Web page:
One of the things I learned early on is to look at wheat like a vegetable and not this dry, shelf-stable product. If you’re making soup, you wouldn’t use two-year-old carrots. You would want the freshest carrots. I think of pasta dough in the same way. You only have two ingredients, so you want the freshest eggs possible and the freshest flour possible.

I either mill my own wheat or work with a local mill. It makes a life-changing difference, granted the ratios change drastically when you’re using fresh wheat. If you don’t smell your flour as soon as you add liquid to it, consider getting a different flour. There’s so much flavor and smell that’s often lost in a bag of flour that’s sitting on the shelf for who knows how long.

Any tips for beginner pasta makers?

Don’t time yourself when you’re kneading the dough. Often the time recommendation in a recipe is there because the recipe writer has to include a time. That number is only relevant to how efficient you are at kneading. If you’re an efficient kneader (you’re working quickly and you have a lot of upper body strength), you could be done in 8 minutes. But if you’re not efficient, it could take you half an hour. Don’t rely on the recipe time, rely on your senses. Finish kneading when the dough is elastic, smooth, and has a nice bounce to it.

How do you fix a dough that’s either too wet or too dry?

I find that it’s easier to fix a dough that’s too dry, than too wet. To avoid having a dough that’s too wet, slowly add the eggs or water–don’t add it all at once. I like to think that the first 2-3 minutes of mixing is your window to make adjustments. After that, it’s very hard to make an adjustment because the flour is already partially hydrated.

If you notice that it’s too dry, keep in mind that hydration doesn’t happen instantaneously. Give it a second to come together. But if you need to add liquid, wet your hands or use a mister to incorporate more water.

What shapes do you recommend for beginners?

I like to get people started on a square ravioli or triangoli. It gets you started on the sealing process. A lot of people use the pads of their fingers, which are soft and squishy, to seal the pasta together. But instead, if you use the side of your index fingers or side of your thumbs, which are firmer, you can form nice straight edges around the pasta filling. Learning that technique will help you get those nice perfect, geometric shapes.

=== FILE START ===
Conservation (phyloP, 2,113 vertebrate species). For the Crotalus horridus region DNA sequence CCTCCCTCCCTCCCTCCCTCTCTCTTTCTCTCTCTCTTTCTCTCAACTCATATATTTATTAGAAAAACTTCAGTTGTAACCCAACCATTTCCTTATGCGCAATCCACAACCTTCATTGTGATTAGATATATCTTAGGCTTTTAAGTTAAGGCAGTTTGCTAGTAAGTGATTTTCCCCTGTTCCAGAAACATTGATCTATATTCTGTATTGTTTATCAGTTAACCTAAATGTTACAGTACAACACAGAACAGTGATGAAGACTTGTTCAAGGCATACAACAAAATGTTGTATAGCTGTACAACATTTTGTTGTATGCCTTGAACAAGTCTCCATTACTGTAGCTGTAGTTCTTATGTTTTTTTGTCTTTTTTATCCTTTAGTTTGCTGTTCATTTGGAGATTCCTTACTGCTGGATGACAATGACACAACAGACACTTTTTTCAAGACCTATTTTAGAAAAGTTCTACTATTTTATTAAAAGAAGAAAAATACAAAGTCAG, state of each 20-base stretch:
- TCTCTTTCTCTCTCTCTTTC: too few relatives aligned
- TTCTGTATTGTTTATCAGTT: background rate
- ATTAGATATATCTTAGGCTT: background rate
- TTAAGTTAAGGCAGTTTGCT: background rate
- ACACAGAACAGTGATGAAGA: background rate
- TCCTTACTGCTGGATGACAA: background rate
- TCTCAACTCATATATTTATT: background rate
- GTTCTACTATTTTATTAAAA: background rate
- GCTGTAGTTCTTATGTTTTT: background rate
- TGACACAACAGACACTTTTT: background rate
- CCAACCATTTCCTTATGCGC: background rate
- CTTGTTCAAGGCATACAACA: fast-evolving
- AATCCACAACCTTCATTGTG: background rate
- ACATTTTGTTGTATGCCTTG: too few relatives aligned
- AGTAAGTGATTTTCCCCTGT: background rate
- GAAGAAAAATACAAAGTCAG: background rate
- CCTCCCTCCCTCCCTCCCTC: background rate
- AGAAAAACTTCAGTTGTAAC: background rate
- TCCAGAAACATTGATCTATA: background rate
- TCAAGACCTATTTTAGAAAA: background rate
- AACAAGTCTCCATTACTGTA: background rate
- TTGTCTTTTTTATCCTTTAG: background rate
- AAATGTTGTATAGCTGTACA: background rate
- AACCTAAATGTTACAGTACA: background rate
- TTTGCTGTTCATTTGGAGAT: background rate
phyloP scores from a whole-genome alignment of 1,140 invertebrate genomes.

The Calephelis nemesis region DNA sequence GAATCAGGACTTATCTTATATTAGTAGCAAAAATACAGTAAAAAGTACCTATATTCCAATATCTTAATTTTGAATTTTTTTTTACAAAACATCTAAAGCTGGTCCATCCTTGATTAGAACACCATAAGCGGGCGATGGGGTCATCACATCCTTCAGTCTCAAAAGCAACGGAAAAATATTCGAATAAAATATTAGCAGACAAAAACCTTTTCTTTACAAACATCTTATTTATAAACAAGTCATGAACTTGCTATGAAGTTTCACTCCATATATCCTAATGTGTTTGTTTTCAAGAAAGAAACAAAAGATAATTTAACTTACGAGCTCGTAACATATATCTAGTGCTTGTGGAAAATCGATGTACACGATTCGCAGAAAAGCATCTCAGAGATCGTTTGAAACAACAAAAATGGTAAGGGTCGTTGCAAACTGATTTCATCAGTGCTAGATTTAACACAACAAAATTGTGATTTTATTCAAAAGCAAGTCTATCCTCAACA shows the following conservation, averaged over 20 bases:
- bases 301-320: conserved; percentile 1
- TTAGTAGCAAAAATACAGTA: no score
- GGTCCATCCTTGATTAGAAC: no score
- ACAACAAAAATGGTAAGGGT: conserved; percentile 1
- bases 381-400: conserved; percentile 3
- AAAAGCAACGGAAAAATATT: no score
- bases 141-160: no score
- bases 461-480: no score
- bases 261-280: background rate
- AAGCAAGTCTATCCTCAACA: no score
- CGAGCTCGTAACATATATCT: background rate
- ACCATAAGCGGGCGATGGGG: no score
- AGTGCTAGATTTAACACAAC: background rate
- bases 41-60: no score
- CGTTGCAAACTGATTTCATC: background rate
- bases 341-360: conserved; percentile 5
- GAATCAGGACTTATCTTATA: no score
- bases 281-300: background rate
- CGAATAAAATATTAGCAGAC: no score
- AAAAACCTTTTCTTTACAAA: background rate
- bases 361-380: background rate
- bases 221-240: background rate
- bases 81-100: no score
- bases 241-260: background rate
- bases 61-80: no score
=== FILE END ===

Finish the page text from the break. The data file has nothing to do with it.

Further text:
What kinds of pasta tools do you have in your arsenal and which is your favorite?

I love a good water mister spray bottle. It seems like such a simple tool, but it’s so valuable. It’s to the point that I always travel with a mini spray bottle. It’s good for gently applying water to your dough, to herbs, or anything that needs that fine mist.

How do you store your fresh pasta?

While it works and you can do it, in theory, frozen pasta is not as good as fresh pasta. When you freeze pasta, the water inside expands and turns into tiny jagged pieces of ice that rip up the inside of your dough. As you go to cook your frozen pasta, the water disappears and turns into holes.

The one caveat to frozen pasta is that a lot of restaurants and kitchens have a blast chiller. So when they put their pasta in there, the water doesn’t have a chance to expand and it essentially preserves the pasta in its natural state. It’s just as good as fresh pasta.

My favorite way to store pasta for a short period of time (maybe I’m going to eat it tonight or tomorrow) is to use unused pizza boxes. The cardboard acts as natural moisture absorbent. Any condensation that forms on the pasta or from the fridge gets absorbed into the bottom and top of the pizza box, which helps prevent the pasta from sticking. You can also stack your pizza boxes and put things on top of it! It all fits in the fridge nicely, neatly, and securely and they transport easily.

What are some of your favorite pasta-making resources?

I think we all know Pasta Grannies on YouTube. It’s the gold standard in terms of pasta tradition videos.

I also really like Mark Vetri’s books for pasta making, specifically the first couple of chapters. He talks about understanding the ingredients and what each one brings to the party.

What’s coming up for Joe Sasto next?

Learn more about Chef Joe Sasto on Instagram @chef.joe.sasto and website,

This interview is part of a series called “Pastai Talks” where we chat with different pasta makers from around the world.

Sarah Ubertaccio